Wahkiakum County and Diking District 4 are one step closer to approving a plan to address the possible breach of Steamboat Slough Dike.
The Columbia River is eroding the dike; a breach would allow flooding of the 2,000 acres of the Julia Butler Hansen National Wildlife Refuge.
Last Friday, officials from the county, diking district, US Army Corps of Engineers, and US Fish and Wildlife Service met to go over the plan and iron out differences.
None of the parties have funding to armor the shoreline and stop the erosion.
The Corps proposes using Section 536 salmon habitat funding to build a new dike set back from the eroding shoreline and to breach the dike in 1-3 places to create 70-80 acres of wetland habitat for juvenile salmon.
Wahkiakum County commissioners have asked that the setback dike be constructed so that the county could have a graveled road on top and that the Fish and Wildlife Service guarantee county access to the dike.
Col. John W. Eisenhauer, commander and district engineer for the Corps's Portland office, said the agency has designed a smaller dike to stay within their funding.
He added that modifying the proposal by reducing the number of breaches could affect the efficiency of the restoration plan, and then weaken the project's competitiveness for funding.
And adding to the design would increase the cost beyond funding limits.
"Our design is for a 12-foot travel way (on the top of the setback dike) for emergency access," Col. Eisenhauer said. "This is what we felt was acceptable in the 536 program."
However, he added that he would instruct Corps engineers to look at the cost of a wider dike that could accommodate the 14-foot road width which county officials requested.
Commissioner Blair Brady pushed unsuccessfully for assurances from Fish and Wildlife that the county would have a guaranteed right-of-way on the new setback dike.
Ben Harrison, deputy regional chief of the Fish and Wildlife Service Portland office, said federal regulations don't allow such a guarantee without going through a long review process.
"Generally speaking, I don't see why we couldn't approve a use like that," he said, "but we would have to look at specific circumstances. It seems reasonable. We have already done something like that, but I can't guarantee it."
"My biggest problem is there's no assurance," Brady said. "If we don't get it in writing, it doesn't mean squat."
The Fish and Wildlife Service personnel said they would try to accommodate the county's wishes.
The local officials also commented that erosion from ship traffic in the Corps managed channel is a major factor in the erosion.
In the end, local officials indicated they would grudgingly support the proposal.
Diking District Commissioner Maurice Mooers restated his dissatisfaction with the federal agencies and the formation of the refuge, but he acknowledged the gravity of the erosion.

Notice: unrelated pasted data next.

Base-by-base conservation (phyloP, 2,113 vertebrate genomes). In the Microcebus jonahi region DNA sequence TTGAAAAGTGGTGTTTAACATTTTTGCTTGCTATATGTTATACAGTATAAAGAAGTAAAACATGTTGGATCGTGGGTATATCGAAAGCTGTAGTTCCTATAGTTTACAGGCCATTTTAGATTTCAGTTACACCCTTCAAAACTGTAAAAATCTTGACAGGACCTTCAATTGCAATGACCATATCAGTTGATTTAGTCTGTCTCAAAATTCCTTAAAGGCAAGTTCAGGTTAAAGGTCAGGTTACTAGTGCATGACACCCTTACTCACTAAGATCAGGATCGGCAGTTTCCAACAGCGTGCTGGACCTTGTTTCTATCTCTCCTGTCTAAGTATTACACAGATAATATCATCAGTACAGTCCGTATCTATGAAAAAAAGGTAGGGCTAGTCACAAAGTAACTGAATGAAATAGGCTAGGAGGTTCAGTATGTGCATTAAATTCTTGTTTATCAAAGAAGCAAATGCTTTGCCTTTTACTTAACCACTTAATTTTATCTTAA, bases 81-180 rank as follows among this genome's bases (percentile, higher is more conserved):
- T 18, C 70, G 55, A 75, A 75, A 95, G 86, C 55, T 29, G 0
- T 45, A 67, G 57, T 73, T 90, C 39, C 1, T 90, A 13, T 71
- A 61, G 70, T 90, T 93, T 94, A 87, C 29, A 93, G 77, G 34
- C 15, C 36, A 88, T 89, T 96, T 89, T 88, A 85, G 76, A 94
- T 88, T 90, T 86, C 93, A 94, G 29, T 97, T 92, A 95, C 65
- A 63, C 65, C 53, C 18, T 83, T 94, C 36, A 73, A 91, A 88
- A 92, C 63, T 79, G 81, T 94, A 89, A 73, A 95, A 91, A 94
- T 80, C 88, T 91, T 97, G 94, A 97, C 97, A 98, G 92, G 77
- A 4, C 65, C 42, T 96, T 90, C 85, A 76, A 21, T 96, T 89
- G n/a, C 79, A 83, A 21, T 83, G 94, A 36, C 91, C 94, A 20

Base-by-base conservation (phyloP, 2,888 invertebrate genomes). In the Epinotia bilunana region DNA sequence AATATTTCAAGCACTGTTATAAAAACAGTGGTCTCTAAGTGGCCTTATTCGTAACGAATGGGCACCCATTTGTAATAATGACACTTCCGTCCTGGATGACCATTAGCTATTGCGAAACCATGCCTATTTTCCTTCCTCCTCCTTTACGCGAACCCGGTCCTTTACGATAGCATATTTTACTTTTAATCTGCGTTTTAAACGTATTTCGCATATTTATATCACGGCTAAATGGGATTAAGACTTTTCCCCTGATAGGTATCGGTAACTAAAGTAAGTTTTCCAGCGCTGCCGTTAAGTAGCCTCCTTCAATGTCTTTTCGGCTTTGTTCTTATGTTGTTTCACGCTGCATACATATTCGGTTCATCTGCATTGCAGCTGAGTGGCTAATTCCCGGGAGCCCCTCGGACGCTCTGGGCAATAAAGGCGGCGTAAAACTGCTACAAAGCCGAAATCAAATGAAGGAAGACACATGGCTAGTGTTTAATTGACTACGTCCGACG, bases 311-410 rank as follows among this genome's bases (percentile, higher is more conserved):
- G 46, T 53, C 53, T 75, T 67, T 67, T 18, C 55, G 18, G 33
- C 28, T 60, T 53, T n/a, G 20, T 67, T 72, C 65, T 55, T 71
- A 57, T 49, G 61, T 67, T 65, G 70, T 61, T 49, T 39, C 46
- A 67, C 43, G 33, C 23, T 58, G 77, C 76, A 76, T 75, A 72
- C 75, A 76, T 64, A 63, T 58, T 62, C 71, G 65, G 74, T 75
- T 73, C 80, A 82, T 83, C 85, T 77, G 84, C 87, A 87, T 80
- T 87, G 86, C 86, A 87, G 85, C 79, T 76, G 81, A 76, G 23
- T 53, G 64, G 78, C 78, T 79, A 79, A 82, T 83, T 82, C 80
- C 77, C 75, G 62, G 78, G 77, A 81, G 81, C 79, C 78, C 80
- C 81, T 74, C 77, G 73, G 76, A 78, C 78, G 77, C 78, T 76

"You know, the situation is that the dike's gone," Mooers said. "It belongs to the Fish and Wildlife Service, and the Corps of Engineers runs the river. There's nothing that we can do about it. The very best thing we can do about it is just walk away. We just need to find a way to give them that dike that surrounds their property and get the hell out. We can't continue to fight out there on the dike over things we can't control . . . The new dike will belong to you, and we'll be gone. So, as far as I'm concerned, whatever is, is. They're not going to change the flow of the river."
Mooers's comments affected the stances of Commissioners Brady and Cothren. Commissioner Mike Backman was out of town on a vacation trip and missed the meeting.
Cothren had already commented that he felt the eroding dike could go at any time and he wanted to resolve the situation.
"I'm for what the county can gain from the setback dike. When we come to the end, I will resolve that . . . I don't want to be responsible for this thing being flooded . . . I don't think it will make it another year."
"I was going to support Mooers," Brady said, "so I would agree we would go with it (the proposed plan)."
"I'm with Maurie," Cothren said. "We have nothing now."
Commissioners said they would vote on the plan at their February 5 meeting when Backman was present.
"We will do everything we can, if this is to go forward, to make it happen," Col. Eisenhauer said.
Meanwhile, refuge personnel are taking steps to prepare for a possible breach that would allow Columbia River water to reach SR 4.
They plan to begin moving 50 deer from the refuge and Puget Island to the Ridgefield National Wildlife Refuge to preserve a sub-population of the deer, and they've been moving equipment to high ground, said refuge complex manager Jackie Ferrier.
"I know there's a long history of mistrust; I can't answer for what came before me," she said. "We're in a situation where we don't want to lose a refuge that has a $28 million taxpayer investment, and an endangered species."